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New autonomous technology could be a big step forward for battlefield first aid, where every minute counts. US Army leaders are trying to bolster battlefield first aid by delivering life-saving blood to medics in the field via unmanned aerial vehicles (UAVs). 

Delivering blood via drone presents key advantages because it would ramp up the amount of resources those medics have available without putting human pilots at risk, should the troops in the field be isolated by hostile fire or poor weather conditions.

In August, a team of Army researchers worked with tech companies Near Earth Autonomy and L3Harris Technologies to demonstrate an unmanned aircraft delivering whole blood to a landing zone in Fort Pickett, Virginia. The drone demonstrated its ability to fly over the landing zone, scan the terrain for a suitable place to touch down and then come to a smooth stop in the field. If the landing zone was too cluttered to land, the drone just dropped the delivery off from a low-altitude hover, or released transport pods via parachute, according to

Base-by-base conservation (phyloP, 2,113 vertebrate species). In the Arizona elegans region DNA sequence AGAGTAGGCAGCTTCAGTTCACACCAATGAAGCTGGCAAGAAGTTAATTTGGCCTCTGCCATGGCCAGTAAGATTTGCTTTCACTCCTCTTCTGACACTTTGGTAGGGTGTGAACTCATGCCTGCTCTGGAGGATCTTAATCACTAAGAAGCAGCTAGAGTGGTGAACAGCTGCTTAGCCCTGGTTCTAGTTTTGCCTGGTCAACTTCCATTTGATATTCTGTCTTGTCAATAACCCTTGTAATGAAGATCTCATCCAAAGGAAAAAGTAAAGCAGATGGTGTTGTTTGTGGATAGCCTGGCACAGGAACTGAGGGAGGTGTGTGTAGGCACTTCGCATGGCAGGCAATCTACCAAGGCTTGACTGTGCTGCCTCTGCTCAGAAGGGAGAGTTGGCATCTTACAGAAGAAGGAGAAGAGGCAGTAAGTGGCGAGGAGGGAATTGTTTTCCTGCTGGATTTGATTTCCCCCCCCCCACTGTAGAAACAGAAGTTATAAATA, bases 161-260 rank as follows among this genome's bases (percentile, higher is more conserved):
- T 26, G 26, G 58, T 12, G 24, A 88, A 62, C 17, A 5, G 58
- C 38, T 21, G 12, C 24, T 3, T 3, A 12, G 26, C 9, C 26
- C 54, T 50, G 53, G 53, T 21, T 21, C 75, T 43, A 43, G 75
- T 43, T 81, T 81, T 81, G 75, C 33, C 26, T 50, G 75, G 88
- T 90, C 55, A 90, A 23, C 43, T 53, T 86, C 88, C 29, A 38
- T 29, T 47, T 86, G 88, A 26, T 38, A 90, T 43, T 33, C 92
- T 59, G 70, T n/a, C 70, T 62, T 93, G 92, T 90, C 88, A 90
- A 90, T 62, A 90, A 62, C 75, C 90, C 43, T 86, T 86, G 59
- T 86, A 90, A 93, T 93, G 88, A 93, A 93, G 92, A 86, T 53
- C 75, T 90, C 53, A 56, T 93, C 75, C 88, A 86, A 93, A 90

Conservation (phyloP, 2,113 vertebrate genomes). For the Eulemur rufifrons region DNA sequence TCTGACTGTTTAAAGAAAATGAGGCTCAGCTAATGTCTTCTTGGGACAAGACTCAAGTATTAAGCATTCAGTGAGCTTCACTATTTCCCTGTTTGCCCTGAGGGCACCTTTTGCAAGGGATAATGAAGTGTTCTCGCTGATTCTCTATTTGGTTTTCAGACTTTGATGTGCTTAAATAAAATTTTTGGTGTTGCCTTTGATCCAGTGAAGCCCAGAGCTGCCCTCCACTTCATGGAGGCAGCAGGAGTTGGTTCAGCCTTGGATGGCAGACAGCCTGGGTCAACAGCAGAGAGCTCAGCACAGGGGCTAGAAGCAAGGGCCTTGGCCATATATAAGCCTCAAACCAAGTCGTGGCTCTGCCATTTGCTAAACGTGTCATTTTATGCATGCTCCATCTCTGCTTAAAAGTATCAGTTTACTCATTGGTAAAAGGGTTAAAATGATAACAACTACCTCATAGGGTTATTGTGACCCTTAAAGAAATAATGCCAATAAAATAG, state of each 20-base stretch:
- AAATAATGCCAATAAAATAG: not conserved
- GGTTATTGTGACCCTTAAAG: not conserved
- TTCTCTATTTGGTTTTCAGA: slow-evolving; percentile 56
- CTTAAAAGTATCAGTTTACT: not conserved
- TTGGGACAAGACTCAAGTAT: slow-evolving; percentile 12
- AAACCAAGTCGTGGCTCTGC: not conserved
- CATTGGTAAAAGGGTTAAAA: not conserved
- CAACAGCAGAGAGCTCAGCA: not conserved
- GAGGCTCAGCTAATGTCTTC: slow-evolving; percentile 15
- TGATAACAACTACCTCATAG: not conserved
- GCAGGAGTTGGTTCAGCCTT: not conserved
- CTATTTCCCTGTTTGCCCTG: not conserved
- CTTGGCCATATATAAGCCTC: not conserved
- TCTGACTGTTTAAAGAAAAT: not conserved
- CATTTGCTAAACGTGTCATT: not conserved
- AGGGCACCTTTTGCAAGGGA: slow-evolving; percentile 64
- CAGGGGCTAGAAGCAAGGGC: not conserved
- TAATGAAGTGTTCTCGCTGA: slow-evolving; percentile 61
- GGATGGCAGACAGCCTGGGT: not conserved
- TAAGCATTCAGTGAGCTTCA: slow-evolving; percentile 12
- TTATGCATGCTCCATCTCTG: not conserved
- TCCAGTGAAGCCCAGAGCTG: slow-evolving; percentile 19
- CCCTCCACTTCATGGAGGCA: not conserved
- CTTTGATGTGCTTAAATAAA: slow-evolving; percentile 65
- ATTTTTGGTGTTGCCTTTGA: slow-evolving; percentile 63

In the August exercise, the team used an FVR-90 drone, which can take off and land vertically like a helicopter, fly 12 to 18 hours and carry up to 22 pounds of payload in its nose. The L3Harris product also carries a suite of sensors.

In 2020, an Air Force C-145A dropped a cooler full of blood over Eglin Air Force Base, Florida, as part of a study designed “to determine if fresh blood could withstand an airdrop to combat medics in austere environments,” according to the 96th Test Wing. The blood landed “safely,” and the Eglin lab team concluded that “there was no breakdown or disintegration in the red blood cells of the airdropped blood samples,” according to the release.